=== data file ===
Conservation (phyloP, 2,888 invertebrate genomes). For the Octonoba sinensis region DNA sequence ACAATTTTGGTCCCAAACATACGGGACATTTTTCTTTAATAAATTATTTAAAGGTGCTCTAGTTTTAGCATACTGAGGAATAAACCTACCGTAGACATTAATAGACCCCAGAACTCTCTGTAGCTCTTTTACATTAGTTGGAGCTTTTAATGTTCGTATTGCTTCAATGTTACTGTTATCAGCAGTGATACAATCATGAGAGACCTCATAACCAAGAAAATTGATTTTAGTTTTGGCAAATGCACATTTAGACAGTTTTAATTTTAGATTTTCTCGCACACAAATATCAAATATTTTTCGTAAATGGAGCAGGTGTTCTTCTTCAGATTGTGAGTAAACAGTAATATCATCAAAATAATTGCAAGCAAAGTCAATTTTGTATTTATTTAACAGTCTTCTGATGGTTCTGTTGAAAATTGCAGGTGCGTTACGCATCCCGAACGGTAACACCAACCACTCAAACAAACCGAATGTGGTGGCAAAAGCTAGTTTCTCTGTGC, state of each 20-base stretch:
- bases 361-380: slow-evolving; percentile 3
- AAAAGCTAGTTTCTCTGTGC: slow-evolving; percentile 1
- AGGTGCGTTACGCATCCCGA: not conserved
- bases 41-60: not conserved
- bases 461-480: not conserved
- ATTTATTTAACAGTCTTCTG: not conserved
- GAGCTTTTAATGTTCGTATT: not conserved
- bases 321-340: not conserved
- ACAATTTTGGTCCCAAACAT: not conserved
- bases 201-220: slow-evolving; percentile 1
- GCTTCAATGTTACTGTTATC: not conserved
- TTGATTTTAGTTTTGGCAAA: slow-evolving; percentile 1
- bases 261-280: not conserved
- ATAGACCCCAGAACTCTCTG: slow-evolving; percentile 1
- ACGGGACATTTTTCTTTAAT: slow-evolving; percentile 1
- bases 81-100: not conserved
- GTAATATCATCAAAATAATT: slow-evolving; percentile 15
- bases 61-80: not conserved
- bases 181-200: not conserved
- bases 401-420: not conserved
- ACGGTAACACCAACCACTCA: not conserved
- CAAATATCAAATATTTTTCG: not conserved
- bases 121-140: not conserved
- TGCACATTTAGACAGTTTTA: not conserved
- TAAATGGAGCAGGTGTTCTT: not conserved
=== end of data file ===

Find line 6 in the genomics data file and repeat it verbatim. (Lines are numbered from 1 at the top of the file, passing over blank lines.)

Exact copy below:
- bases 461-480: not conserved